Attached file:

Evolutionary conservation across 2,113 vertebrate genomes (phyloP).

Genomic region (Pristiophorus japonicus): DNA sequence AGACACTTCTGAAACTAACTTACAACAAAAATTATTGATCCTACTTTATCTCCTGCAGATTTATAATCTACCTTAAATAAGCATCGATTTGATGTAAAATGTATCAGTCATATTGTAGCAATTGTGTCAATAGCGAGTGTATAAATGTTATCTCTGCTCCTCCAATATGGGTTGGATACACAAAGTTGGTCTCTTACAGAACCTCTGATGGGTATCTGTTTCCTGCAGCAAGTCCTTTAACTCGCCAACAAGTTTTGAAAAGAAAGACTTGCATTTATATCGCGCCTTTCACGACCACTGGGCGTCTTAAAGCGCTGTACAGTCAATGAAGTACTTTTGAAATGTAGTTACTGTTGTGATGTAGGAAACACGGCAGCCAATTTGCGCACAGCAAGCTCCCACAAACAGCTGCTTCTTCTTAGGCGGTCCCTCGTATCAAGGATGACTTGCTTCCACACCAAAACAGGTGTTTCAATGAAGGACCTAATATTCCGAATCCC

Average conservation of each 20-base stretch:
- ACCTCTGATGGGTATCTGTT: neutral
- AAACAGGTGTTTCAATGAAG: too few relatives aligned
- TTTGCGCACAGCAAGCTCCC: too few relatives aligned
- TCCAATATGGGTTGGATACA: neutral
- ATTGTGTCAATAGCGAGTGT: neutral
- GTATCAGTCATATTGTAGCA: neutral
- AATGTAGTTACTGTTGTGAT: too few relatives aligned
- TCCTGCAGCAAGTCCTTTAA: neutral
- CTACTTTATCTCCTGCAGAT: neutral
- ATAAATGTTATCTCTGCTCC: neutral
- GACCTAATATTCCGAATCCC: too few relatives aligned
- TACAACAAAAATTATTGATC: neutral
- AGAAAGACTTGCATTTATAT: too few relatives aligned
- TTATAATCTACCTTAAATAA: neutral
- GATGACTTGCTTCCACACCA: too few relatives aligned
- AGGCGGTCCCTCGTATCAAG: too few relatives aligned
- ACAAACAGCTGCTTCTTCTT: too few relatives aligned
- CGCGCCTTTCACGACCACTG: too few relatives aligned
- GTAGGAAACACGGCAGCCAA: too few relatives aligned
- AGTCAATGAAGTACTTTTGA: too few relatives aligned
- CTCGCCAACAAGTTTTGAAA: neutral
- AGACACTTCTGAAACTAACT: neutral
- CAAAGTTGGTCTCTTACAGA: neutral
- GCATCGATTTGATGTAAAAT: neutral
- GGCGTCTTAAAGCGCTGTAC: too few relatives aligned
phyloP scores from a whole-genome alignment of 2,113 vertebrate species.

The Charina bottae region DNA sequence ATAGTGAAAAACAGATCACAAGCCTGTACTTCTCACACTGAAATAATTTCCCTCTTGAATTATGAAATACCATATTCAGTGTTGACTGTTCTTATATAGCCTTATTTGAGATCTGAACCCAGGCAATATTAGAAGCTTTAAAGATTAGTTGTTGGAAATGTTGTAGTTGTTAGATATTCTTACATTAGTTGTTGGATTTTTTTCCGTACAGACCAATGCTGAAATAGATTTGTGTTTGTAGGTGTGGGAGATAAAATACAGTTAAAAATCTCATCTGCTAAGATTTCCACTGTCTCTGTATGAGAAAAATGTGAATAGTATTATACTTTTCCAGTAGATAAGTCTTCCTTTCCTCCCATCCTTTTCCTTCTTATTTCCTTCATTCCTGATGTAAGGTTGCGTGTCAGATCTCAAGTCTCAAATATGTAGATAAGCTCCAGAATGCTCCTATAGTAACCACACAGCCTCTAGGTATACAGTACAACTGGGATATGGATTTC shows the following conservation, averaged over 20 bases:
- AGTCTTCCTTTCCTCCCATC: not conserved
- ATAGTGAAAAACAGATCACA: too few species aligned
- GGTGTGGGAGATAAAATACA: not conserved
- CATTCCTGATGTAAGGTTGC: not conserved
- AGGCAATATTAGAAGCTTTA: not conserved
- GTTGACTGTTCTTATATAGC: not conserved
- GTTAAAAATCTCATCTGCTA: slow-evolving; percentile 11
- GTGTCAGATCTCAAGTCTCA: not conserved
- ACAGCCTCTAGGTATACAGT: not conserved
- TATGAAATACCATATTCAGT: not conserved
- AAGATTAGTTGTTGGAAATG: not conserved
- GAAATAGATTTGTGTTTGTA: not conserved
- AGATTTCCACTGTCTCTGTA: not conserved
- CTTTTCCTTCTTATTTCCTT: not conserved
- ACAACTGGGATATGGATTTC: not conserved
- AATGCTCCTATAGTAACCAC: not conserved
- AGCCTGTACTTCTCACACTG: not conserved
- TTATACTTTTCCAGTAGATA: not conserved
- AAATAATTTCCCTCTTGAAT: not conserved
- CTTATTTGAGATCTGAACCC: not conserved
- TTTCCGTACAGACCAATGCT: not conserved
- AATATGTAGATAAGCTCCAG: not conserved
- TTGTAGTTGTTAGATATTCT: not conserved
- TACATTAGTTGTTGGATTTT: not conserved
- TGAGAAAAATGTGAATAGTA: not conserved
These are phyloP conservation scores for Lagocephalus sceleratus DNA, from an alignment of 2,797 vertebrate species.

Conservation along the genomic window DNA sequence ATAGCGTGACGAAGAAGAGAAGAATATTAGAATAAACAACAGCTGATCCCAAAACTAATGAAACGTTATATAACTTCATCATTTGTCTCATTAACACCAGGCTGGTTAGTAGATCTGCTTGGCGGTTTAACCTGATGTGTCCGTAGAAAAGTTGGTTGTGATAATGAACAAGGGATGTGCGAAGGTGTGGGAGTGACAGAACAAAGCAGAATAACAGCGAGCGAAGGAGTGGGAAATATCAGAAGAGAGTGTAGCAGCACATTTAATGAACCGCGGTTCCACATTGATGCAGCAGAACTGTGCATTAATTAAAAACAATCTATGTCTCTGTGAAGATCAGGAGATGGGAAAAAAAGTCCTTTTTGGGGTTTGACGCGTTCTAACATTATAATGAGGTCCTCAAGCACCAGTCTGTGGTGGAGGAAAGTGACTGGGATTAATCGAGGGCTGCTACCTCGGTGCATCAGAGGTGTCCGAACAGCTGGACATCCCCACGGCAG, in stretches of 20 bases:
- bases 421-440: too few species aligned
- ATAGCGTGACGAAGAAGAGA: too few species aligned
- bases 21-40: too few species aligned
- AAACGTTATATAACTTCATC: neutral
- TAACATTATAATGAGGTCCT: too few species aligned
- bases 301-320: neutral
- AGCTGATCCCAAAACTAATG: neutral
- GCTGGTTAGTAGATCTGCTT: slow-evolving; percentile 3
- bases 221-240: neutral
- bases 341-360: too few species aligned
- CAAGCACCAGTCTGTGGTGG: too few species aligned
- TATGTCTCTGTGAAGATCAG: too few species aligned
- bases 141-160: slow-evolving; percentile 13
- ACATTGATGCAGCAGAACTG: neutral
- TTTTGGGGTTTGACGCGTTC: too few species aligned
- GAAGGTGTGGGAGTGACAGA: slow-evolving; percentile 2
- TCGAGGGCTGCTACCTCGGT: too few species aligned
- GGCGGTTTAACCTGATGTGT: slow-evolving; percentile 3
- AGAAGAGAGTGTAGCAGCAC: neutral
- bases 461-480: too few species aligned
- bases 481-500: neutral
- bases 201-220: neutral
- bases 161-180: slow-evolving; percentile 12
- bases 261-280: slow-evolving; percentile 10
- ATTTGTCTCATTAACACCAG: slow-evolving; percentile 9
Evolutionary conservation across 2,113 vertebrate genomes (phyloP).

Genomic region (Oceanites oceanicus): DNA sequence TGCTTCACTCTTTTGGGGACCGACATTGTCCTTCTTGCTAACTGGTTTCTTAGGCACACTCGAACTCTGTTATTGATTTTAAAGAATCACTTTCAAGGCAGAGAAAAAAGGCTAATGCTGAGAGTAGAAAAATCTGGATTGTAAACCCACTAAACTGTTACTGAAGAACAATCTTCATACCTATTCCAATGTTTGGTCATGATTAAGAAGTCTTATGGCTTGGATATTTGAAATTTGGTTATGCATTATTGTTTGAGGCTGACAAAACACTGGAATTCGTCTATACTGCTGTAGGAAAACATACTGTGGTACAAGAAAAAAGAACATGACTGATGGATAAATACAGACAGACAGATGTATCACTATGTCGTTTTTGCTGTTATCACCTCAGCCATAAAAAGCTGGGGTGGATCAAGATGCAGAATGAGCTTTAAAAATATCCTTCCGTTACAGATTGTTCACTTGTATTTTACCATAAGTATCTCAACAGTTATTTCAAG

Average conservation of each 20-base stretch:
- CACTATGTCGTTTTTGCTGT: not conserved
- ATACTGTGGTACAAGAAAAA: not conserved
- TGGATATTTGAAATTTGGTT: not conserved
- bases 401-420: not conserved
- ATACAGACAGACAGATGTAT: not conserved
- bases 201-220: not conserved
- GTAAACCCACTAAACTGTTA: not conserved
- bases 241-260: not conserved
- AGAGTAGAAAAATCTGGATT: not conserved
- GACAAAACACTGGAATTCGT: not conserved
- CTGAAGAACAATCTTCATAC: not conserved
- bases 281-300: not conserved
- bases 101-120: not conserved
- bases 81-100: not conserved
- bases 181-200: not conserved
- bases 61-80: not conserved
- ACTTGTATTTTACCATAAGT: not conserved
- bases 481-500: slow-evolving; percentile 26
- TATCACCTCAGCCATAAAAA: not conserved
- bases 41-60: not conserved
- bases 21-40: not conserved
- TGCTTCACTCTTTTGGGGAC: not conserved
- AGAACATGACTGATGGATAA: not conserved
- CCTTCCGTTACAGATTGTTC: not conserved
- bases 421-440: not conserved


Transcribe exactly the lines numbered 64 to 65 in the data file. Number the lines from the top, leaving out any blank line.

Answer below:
- AGCTGATCCCAAAACTAATG: neutral
- GCTGGTTAGTAGATCTGCTT: slow-evolving; percentile 3